KARACHI: Despite the chronic energy crisis, the gas shortages, the bombings, the terrorism and the violence, Pakistani apparel is one of the lowest cost options for US-based buyers, cheaper even than Bangladesh, India and China, according to American buyers of textiles.
The cost differentials can be as high as 25%, substantial in an industry that generally operates on low margins for exporters. For example, a hooded sweatshirt, which is made at the rate of $12 a piece in China, is manufactured in Pakistan for $9 to $10. Similarly, a pair of jeans, whose manufacturing cost is $10 in China, costs $8 to $8.50 in Pakistan.
Edward Hertzman, director of business development at Synergies Worldwide, a global sourcing company, explains why that is. “The cost of labour in Pakistan is less than China, India and Vietnam,” said Hertzman, whose company placed $75 million worth of orders with Pakistani textile companies last year.
“As opposed to Bangladesh, Pakistan has its own supply of cotton and fabric, and has more small and medium-size factories. So it is able to accommodate smaller volumes and shorter lead times, which suites the American market,” Hertzman said.
Synergies Worldwide represents about 35 European and American brands and deals with over 80 factories in Pakistan besides operations in India, China and Bangladesh.
Top American brands currently outsourcing their apparel manufacturing to Pakistan include American Eagle, Abercrombie & Fitch, Hollister, Nike, Quicksilver, Kohl’s, Sears, Wal-Mart, Gap, Old Navy and Macy’s.
“The perception is that Pakistan is a difficult and dangerous place to work. That’s not true. I travel to Pakistan at least four times a year. I think Pakistan is a serious place to do serious business,” Hertzman said.
The tariff exemptions that Bangladesh receives from the European Union, under the Generalised System of Preferences (GSP), seems to actually count against Bangladeshi manufacturers among American buyers, since it means that their production capacity was used mainly by large European retailers, leaving little spare capacity for any American firms that want to buy from there.
Also, the lack of domestic cotton production capacity makes it difficult to operate a “just in time” logistics system with Bangladesh, a system that US retailers are used to.
“Americans need to understand that Bangladesh works best when running large, continuous programmes. Also, the buyer must plan for longer lead times for Bangladesh, as the fabric is imported and capacity is booked months in advance,” said Hertzman.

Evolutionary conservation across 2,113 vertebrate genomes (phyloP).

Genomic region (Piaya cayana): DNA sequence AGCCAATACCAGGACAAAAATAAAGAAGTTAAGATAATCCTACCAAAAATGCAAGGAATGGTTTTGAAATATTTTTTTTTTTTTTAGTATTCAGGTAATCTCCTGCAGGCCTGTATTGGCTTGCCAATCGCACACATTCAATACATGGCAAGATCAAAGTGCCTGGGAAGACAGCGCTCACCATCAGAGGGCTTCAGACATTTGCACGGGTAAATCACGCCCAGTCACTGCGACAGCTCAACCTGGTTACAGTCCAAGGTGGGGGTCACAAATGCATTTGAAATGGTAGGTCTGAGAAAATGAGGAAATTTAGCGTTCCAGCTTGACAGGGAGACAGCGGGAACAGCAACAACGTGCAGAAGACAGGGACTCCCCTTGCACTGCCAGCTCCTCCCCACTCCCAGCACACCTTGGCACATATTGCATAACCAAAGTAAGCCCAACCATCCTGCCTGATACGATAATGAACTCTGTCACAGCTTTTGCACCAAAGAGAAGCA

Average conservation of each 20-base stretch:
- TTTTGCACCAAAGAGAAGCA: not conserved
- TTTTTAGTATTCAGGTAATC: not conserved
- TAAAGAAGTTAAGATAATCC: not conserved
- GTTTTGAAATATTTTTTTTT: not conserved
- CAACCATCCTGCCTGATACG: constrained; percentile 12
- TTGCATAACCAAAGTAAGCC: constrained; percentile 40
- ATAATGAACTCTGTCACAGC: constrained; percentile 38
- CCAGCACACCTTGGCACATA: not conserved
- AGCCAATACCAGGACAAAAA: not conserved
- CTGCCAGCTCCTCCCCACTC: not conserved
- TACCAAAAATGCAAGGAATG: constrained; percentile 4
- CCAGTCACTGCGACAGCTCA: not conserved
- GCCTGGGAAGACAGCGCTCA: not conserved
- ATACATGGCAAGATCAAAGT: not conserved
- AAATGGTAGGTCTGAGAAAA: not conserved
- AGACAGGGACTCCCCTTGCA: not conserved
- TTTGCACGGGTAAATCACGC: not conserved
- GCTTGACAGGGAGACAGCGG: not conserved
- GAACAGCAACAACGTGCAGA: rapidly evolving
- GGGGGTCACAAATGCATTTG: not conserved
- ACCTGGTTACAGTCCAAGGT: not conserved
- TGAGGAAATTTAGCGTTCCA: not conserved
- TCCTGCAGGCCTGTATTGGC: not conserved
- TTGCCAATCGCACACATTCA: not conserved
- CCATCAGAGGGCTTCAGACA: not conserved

Meanwhile, the cost of apparel manufacturing has increased in China in the recent past. The government raised the minimum wage up to 21% in Jan 2011. With the renminbi getting stronger in the international market, Chinese products are becoming increasingly expensive for foreign buyers.
On the contrary, the Pakistani rupee has been depreciating, making the country a choice outsourcing destination.
Talking to The Express Tribune, Khurram Khalid, who works for an international buying house in Karachi, said China was gradually moving away from textiles. “Chinese are smart people. They know the real money is in hi-tech. Their economy is growing, so they’re moving towards production of specialised goods.”
Another advantage that Pakistan has over its competitors, especially Bangladesh, is good quality, home-grown cotton. Pakistan produces short-staple cotton, which is good for denim, flannels, fleece, knits, polo shirts and t-shirts.
Pakistan also produces fashion goods and niche products better than Bangladesh. “Pakistan has excellent washing, dyeing and finishing techniques, enabling it to create fashion-forward, value-added garments,” Hertzman said.
The readymade garment industry in Pakistan enjoys facilities like duty-free import of machinery and income tax exemption. The Textile Institute of Pakistan also introduced first-of-its-kind, four-year BBA (Honours) in apparel manufacturing and merchandising a few years ago to meet the demand of the apparel industry.
Published in The Express Tribune, October 24th, 2011.